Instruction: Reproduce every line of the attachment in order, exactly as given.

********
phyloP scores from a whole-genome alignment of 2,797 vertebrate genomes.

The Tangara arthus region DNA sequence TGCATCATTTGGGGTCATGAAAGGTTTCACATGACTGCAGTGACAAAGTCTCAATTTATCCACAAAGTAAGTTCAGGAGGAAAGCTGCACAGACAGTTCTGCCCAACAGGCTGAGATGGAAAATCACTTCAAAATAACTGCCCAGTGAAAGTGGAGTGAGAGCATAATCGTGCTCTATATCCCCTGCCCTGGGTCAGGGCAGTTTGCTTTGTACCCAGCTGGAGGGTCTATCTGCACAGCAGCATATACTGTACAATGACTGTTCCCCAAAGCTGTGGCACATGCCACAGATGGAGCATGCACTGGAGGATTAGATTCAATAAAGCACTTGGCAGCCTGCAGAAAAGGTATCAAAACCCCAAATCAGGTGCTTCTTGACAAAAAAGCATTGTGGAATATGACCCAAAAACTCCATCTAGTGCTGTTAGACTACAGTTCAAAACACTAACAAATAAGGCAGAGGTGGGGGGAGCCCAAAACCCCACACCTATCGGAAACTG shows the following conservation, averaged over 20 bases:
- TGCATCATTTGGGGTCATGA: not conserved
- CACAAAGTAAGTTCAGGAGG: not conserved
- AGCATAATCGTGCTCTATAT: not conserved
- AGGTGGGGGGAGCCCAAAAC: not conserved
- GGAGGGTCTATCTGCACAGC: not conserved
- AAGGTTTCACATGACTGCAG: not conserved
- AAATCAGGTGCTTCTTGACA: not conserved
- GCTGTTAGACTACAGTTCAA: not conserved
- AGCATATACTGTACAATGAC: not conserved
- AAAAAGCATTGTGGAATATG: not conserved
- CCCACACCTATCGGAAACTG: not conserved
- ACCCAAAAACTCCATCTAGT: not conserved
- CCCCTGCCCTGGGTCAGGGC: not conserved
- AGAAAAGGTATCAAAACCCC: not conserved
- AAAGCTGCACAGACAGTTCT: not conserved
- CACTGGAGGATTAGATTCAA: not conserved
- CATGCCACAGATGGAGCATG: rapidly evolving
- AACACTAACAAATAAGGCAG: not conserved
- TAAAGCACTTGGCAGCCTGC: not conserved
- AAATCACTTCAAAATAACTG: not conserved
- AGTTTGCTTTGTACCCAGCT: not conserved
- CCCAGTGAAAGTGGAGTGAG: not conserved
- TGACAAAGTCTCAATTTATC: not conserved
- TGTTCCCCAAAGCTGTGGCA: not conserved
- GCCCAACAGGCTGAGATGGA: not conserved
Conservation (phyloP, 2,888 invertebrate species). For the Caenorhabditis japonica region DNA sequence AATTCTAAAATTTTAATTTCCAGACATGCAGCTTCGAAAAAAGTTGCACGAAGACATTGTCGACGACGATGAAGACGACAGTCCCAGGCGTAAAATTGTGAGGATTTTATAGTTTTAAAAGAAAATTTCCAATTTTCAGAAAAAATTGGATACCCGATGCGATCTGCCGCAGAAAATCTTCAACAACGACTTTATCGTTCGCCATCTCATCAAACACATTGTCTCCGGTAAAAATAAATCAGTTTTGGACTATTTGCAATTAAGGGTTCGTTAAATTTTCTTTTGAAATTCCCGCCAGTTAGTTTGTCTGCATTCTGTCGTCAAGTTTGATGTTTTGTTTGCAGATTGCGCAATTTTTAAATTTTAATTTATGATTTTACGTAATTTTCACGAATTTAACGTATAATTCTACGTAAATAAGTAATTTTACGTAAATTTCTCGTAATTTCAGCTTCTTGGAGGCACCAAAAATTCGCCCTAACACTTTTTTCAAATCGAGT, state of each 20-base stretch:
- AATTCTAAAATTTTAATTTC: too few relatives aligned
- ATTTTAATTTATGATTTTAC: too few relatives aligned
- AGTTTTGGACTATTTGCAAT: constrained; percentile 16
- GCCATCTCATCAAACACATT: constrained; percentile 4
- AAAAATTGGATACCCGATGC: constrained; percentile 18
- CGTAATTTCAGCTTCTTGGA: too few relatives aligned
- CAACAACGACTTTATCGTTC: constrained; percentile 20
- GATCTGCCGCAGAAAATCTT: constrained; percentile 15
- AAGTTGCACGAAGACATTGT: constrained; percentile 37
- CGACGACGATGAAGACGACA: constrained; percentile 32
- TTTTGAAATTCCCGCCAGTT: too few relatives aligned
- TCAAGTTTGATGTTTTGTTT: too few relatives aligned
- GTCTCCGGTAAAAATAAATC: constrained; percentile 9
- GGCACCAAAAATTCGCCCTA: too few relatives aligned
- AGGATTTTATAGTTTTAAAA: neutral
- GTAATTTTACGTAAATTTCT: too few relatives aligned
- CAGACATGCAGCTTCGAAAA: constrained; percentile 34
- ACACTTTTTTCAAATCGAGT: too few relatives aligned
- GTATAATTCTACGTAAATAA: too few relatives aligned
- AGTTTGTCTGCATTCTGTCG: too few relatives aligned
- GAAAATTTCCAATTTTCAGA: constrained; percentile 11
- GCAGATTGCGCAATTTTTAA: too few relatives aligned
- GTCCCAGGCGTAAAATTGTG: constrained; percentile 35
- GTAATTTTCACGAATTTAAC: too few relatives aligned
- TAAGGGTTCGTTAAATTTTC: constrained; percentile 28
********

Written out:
phyloP scores from a whole-genome alignment of 2,797 vertebrate genomes.

The Tangara arthus region DNA sequence TGCATCATTTGGGGTCATGAAAGGTTTCACATGACTGCAGTGACAAAGTCTCAATTTATCCACAAAGTAAGTTCAGGAGGAAAGCTGCACAGACAGTTCTGCCCAACAGGCTGAGATGGAAAATCACTTCAAAATAACTGCCCAGTGAAAGTGGAGTGAGAGCATAATCGTGCTCTATATCCCCTGCCCTGGGTCAGGGCAGTTTGCTTTGTACCCAGCTGGAGGGTCTATCTGCACAGCAGCATATACTGTACAATGACTGTTCCCCAAAGCTGTGGCACATGCCACAGATGGAGCATGCACTGGAGGATTAGATTCAATAAAGCACTTGGCAGCCTGCAGAAAAGGTATCAAAACCCCAAATCAGGTGCTTCTTGACAAAAAAGCATTGTGGAATATGACCCAAAAACTCCATCTAGTGCTGTTAGACTACAGTTCAAAACACTAACAAATAAGGCAGAGGTGGGGGGAGCCCAAAACCCCACACCTATCGGAAACTG shows the following conservation, averaged over 20 bases:
- TGCATCATTTGGGGTCATGA: not conserved
- CACAAAGTAAGTTCAGGAGG: not conserved
- AGCATAATCGTGCTCTATAT: not conserved
- AGGTGGGGGGAGCCCAAAAC: not conserved
- GGAGGGTCTATCTGCACAGC: not conserved
- AAGGTTTCACATGACTGCAG: not conserved
- AAATCAGGTGCTTCTTGACA: not conserved
- GCTGTTAGACTACAGTTCAA: not conserved
- AGCATATACTGTACAATGAC: not conserved
- AAAAAGCATTGTGGAATATG: not conserved
- CCCACACCTATCGGAAACTG: not conserved
- ACCCAAAAACTCCATCTAGT: not conserved
- CCCCTGCCCTGGGTCAGGGC: not conserved
- AGAAAAGGTATCAAAACCCC: not conserved
- AAAGCTGCACAGACAGTTCT: not conserved
- CACTGGAGGATTAGATTCAA: not conserved
- CATGCCACAGATGGAGCATG: rapidly evolving
- AACACTAACAAATAAGGCAG: not conserved
- TAAAGCACTTGGCAGCCTGC: not conserved
- AAATCACTTCAAAATAACTG: not conserved
- AGTTTGCTTTGTACCCAGCT: not conserved
- CCCAGTGAAAGTGGAGTGAG: not conserved
- TGACAAAGTCTCAATTTATC: not conserved
- TGTTCCCCAAAGCTGTGGCA: not conserved
- GCCCAACAGGCTGAGATGGA: not conserved
Conservation (phyloP, 2,888 invertebrate species). For the Caenorhabditis japonica region DNA sequence AATTCTAAAATTTTAATTTCCAGACATGCAGCTTCGAAAAAAGTTGCACGAAGACATTGTCGACGACGATGAAGACGACAGTCCCAGGCGTAAAATTGTGAGGATTTTATAGTTTTAAAAGAAAATTTCCAATTTTCAGAAAAAATTGGATACCCGATGCGATCTGCCGCAGAAAATCTTCAACAACGACTTTATCGTTCGCCATCTCATCAAACACATTGTCTCCGGTAAAAATAAATCAGTTTTGGACTATTTGCAATTAAGGGTTCGTTAAATTTTCTTTTGAAATTCCCGCCAGTTAGTTTGTCTGCATTCTGTCGTCAAGTTTGATGTTTTGTTTGCAGATTGCGCAATTTTTAAATTTTAATTTATGATTTTACGTAATTTTCACGAATTTAACGTATAATTCTACGTAAATAAGTAATTTTACGTAAATTTCTCGTAATTTCAGCTTCTTGGAGGCACCAAAAATTCGCCCTAACACTTTTTTCAAATCGAGT, state of each 20-base stretch:
- AATTCTAAAATTTTAATTTC: too few relatives aligned
- ATTTTAATTTATGATTTTAC: too few relatives aligned
- AGTTTTGGACTATTTGCAAT: constrained; percentile 16
- GCCATCTCATCAAACACATT: constrained; percentile 4
- AAAAATTGGATACCCGATGC: constrained; percentile 18
- CGTAATTTCAGCTTCTTGGA: too few relatives aligned
- CAACAACGACTTTATCGTTC: constrained; percentile 20
- GATCTGCCGCAGAAAATCTT: constrained; percentile 15
- AAGTTGCACGAAGACATTGT: constrained; percentile 37
- CGACGACGATGAAGACGACA: constrained; percentile 32
- TTTTGAAATTCCCGCCAGTT: too few relatives aligned
- TCAAGTTTGATGTTTTGTTT: too few relatives aligned
- GTCTCCGGTAAAAATAAATC: constrained; percentile 9
- GGCACCAAAAATTCGCCCTA: too few relatives aligned
- AGGATTTTATAGTTTTAAAA: neutral
- GTAATTTTACGTAAATTTCT: too few relatives aligned
- CAGACATGCAGCTTCGAAAA: constrained; percentile 34
- ACACTTTTTTCAAATCGAGT: too few relatives aligned
- GTATAATTCTACGTAAATAA: too few relatives aligned
- AGTTTGTCTGCATTCTGTCG: too few relatives aligned
- GAAAATTTCCAATTTTCAGA: constrained; percentile 11
- GCAGATTGCGCAATTTTTAA: too few relatives aligned
- GTCCCAGGCGTAAAATTGTG: constrained; percentile 35
- GTAATTTTCACGAATTTAAC: too few relatives aligned
- TAAGGGTTCGTTAAATTTTC: constrained; percentile 28